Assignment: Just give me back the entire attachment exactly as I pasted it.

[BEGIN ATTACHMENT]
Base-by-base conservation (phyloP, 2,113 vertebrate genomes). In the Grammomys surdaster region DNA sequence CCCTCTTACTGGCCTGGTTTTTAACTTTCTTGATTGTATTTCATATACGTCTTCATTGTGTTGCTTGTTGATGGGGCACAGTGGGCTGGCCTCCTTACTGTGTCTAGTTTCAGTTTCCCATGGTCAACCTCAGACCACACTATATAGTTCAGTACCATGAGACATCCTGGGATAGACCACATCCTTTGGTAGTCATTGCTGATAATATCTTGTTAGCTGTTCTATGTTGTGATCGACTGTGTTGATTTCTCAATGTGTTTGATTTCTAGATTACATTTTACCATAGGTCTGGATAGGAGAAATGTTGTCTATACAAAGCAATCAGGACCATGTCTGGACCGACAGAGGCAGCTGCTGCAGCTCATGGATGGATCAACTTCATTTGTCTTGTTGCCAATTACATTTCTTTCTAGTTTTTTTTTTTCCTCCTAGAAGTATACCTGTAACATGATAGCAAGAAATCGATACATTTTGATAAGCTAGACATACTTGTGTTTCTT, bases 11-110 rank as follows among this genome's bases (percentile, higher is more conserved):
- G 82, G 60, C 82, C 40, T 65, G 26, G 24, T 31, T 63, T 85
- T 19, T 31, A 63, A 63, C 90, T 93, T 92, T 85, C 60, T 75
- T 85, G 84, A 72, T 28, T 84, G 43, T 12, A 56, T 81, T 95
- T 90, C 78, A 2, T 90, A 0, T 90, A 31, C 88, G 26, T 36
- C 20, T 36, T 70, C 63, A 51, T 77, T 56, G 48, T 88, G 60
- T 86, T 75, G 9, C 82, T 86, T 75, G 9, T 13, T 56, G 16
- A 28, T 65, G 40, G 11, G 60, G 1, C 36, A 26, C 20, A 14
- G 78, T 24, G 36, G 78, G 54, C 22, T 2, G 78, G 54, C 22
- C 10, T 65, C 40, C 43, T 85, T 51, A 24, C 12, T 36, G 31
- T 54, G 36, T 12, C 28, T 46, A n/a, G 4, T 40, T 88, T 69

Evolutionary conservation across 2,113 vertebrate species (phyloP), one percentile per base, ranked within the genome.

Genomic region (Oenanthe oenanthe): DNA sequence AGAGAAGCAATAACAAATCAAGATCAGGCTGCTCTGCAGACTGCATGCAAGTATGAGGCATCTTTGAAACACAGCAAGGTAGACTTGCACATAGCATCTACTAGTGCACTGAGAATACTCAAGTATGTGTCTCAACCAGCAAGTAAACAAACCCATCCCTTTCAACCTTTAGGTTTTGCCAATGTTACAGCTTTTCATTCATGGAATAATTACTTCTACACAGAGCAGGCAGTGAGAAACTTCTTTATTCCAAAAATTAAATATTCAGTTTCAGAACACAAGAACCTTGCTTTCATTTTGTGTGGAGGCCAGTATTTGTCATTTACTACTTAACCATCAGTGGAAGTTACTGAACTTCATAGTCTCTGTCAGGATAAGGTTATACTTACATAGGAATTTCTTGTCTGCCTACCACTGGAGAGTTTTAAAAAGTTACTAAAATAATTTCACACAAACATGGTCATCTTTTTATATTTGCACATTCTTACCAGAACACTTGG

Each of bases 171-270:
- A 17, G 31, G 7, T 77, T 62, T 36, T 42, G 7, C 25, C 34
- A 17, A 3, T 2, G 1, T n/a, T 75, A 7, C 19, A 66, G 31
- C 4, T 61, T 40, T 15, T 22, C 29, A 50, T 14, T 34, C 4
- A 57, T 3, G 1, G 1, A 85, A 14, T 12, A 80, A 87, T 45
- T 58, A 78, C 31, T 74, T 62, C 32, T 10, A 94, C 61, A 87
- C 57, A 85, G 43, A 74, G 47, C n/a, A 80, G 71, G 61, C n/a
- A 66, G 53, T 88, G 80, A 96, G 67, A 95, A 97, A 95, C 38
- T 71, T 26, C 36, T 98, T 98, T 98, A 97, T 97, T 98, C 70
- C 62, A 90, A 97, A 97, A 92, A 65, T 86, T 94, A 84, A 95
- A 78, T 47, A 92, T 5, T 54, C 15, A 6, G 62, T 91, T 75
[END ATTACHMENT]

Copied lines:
Base-by-base conservation (phyloP, 2,113 vertebrate genomes). In the Grammomys surdaster region DNA sequence CCCTCTTACTGGCCTGGTTTTTAACTTTCTTGATTGTATTTCATATACGTCTTCATTGTGTTGCTTGTTGATGGGGCACAGTGGGCTGGCCTCCTTACTGTGTCTAGTTTCAGTTTCCCATGGTCAACCTCAGACCACACTATATAGTTCAGTACCATGAGACATCCTGGGATAGACCACATCCTTTGGTAGTCATTGCTGATAATATCTTGTTAGCTGTTCTATGTTGTGATCGACTGTGTTGATTTCTCAATGTGTTTGATTTCTAGATTACATTTTACCATAGGTCTGGATAGGAGAAATGTTGTCTATACAAAGCAATCAGGACCATGTCTGGACCGACAGAGGCAGCTGCTGCAGCTCATGGATGGATCAACTTCATTTGTCTTGTTGCCAATTACATTTCTTTCTAGTTTTTTTTTTTCCTCCTAGAAGTATACCTGTAACATGATAGCAAGAAATCGATACATTTTGATAAGCTAGACATACTTGTGTTTCTT, bases 11-110 rank as follows among this genome's bases (percentile, higher is more conserved):
- G 82, G 60, C 82, C 40, T 65, G 26, G 24, T 31, T 63, T 85
- T 19, T 31, A 63, A 63, C 90, T 93, T 92, T 85, C 60, T 75
- T 85, G 84, A 72, T 28, T 84, G 43, T 12, A 56, T 81, T 95
- T 90, C 78, A 2, T 90, A 0, T 90, A 31, C 88, G 26, T 36
- C 20, T 36, T 70, C 63, A 51, T 77, T 56, G 48, T 88, G 60
- T 86, T 75, G 9, C 82, T 86, T 75, G 9, T 13, T 56, G 16
- A 28, T 65, G 40, G 11, G 60, G 1, C 36, A 26, C 20, A 14
- G 78, T 24, G 36, G 78, G 54, C 22, T 2, G 78, G 54, C 22
- C 10, T 65, C 40, C 43, T 85, T 51, A 24, C 12, T 36, G 31
- T 54, G 36, T 12, C 28, T 46, A n/a, G 4, T 40, T 88, T 69

Evolutionary conservation across 2,113 vertebrate species (phyloP), one percentile per base, ranked within the genome.

Genomic region (Oenanthe oenanthe): DNA sequence AGAGAAGCAATAACAAATCAAGATCAGGCTGCTCTGCAGACTGCATGCAAGTATGAGGCATCTTTGAAACACAGCAAGGTAGACTTGCACATAGCATCTACTAGTGCACTGAGAATACTCAAGTATGTGTCTCAACCAGCAAGTAAACAAACCCATCCCTTTCAACCTTTAGGTTTTGCCAATGTTACAGCTTTTCATTCATGGAATAATTACTTCTACACAGAGCAGGCAGTGAGAAACTTCTTTATTCCAAAAATTAAATATTCAGTTTCAGAACACAAGAACCTTGCTTTCATTTTGTGTGGAGGCCAGTATTTGTCATTTACTACTTAACCATCAGTGGAAGTTACTGAACTTCATAGTCTCTGTCAGGATAAGGTTATACTTACATAGGAATTTCTTGTCTGCCTACCACTGGAGAGTTTTAAAAAGTTACTAAAATAATTTCACACAAACATGGTCATCTTTTTATATTTGCACATTCTTACCAGAACACTTGG

Each of bases 171-270:
- A 17, G 31, G 7, T 77, T 62, T 36, T 42, G 7, C 25, C 34
- A 17, A 3, T 2, G 1, T n/a, T 75, A 7, C 19, A 66, G 31
- C 4, T 61, T 40, T 15, T 22, C 29, A 50, T 14, T 34, C 4
- A 57, T 3, G 1, G 1, A 85, A 14, T 12, A 80, A 87, T 45
- T 58, A 78, C 31, T 74, T 62, C 32, T 10, A 94, C 61, A 87
- C 57, A 85, G 43, A 74, G 47, C n/a, A 80, G 71, G 61, C n/a
- A 66, G 53, T 88, G 80, A 96, G 67, A 95, A 97, A 95, C 38
- T 71, T 26, C 36, T 98, T 98, T 98, A 97, T 97, T 98, C 70
- C 62, A 90, A 97, A 97, A 92, A 65, T 86, T 94, A 84, A 95
- A 78, T 47, A 92, T 5, T 54, C 15, A 6, G 62, T 91, T 75